Inian and George Island

May 16, 2019 - National Geographic Venture


We awoke to a grey morning of fog and mist. We had anchored last night not too far from our day’s adventure to visit Inian and George Islands.

These islands are the gatekeepers to the northern entrance of the Inside Passage, lying between Cross Sound and Icy Strait. Exposed to high-energy seas from the Gulf of Alaska, the narrow channels separating the islands are sometimes referred to as “the laundry chute”. The cold upwelling that comes from the gulf brings in nutrients to the waters, which in turn make for great fishing for a large population of Steller sea lions, bald eagles, and baleen whales. For millennia, Tlinget people came here to hunt and fish in the rich bounty that these waters provided. Sitka black-tailed deer, brown bears, and sea otters also frequent these rugged shores.

As the fog lifted, there were some humpbacks in the distance, but a little Minke whale stole the show. Minkes are one of the smallest baleen whales, weighing in at about 20,000 pounds and reaching lengths of up to thirty five feet. The body is black or dark grey above and white underneath. They have a distinctive white band across their pectoral fins. Minke’s are not known to show off their acrobatic skills, so we had quite a surprise when this Minke breached eight times right by the boat.

After the Minke was through with its exuberant performance, we cruised toward our anchorage in the Inian Islands. The islands have a large population of sea lions that are hauled out on the rocks and fishing for salmon and other fish in the churning waters. Steller sea lions are doing well in Southeast Alaska. Sea otters floated around on their backs among the kelp beds. The healthy giant kelp beds are the ideal habitat for sea otters. Sea lions caught fish within yards of our boat and came to the surface to eat. One even caught a king salmon, which it ate in three big bites. There were at least two dozen eagles sitting in the trees above waiting for a fish to come too close to the water surface.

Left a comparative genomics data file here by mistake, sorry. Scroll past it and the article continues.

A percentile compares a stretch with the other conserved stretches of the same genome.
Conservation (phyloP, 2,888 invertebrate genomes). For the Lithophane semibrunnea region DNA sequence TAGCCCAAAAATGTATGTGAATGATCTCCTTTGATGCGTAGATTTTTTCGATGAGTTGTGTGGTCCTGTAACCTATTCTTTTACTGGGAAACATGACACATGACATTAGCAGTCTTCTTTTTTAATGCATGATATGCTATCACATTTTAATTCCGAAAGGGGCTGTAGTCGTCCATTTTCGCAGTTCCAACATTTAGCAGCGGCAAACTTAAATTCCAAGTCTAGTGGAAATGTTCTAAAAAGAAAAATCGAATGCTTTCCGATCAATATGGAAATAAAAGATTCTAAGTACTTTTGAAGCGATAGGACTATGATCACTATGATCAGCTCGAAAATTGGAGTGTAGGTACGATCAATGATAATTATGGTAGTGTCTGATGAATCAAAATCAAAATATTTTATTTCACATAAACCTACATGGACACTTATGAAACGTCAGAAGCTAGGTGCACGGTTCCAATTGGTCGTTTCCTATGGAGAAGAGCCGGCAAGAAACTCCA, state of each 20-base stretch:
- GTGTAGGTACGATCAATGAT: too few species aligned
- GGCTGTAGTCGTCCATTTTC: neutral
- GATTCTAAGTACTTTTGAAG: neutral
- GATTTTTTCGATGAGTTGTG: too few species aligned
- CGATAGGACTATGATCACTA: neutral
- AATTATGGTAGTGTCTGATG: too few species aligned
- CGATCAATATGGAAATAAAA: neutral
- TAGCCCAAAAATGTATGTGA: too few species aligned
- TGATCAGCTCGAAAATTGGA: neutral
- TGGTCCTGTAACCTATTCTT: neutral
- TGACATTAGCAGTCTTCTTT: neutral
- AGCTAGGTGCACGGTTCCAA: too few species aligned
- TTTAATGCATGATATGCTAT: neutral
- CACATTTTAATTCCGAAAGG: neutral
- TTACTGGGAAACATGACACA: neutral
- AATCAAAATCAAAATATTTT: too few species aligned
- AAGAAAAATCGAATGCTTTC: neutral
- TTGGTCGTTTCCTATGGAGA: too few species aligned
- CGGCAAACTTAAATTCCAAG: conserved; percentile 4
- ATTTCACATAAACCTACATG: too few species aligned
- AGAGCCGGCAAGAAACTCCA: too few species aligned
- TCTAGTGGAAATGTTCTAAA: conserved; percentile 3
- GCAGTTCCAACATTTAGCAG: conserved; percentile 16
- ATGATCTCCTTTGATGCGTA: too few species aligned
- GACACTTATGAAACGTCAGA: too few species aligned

After a nice long exploration of the Inian Islands by Zodiac boats, we pulled anchor and went three miles to George Island. During WWII, it was an army outpost with men stationed here to watch for any invasion that might come from the open ocean. A half-mile walk through beautiful forest brought us to the old barracks house and the large gun that pointed out towards the open waters of the Gulf of Alaska. It was different times indeed back in those days. The island is beautiful, but the lodgings were bleak, and the big gun was ominous.

We explored tidal pools on a sandy beach, visited ponds full of skunk cabbage, and the little bit of rain did not bother anyone. The gentle rainfall just reminded us that we were in a temperate rainforest in beautiful Southeast Alaska.

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About the Author

Victoria Souze

Naturalist

Victoria is currently director for the Whatcom Marine Mammal Stranding Network, a non-profit organization dedicated to responding to marine mammal stranding’s and the welfare of marine mammals. The network does research, education and response for marine mammals in distress. After completing her studies in fisheries and wildlife at Grays Harbor College and marine biology at Western Washington University, she moved to Lummi Island, a small island that is part of the San Juan Islands in Washington State. 

About the Photographer

Tom Skeele

Expedition Leader

Tom’s greatest joy growing up came from running around the woods of the northeast, sailing the New England coast, and traveling to the Bahamas. At twenty, Tom solidified his love of nature and adventure while hiking the northern 400 miles of the Appalachian Trail. A life of celebrating and caring for nature was unfolding.

About the Videographer

James Napoli

Video Chronicler

Jim was born in rural New England where he quickly developed an appreciation for the outdoors and a love of exploration.  Four years with the U.S. Navy further enhanced his appetite for travel. Always interested in the visual arts, he studied Television at Boston University and Northeast College of Communications, landing his first job in the industry working as an editor at a Boston television station. His wanderlust drew him to a job with two major cruise lines; installing and managing broadcast centers onboard a total of over a dozen ships. He has since moved on to specialize in expedition travel and wildlife productions.  

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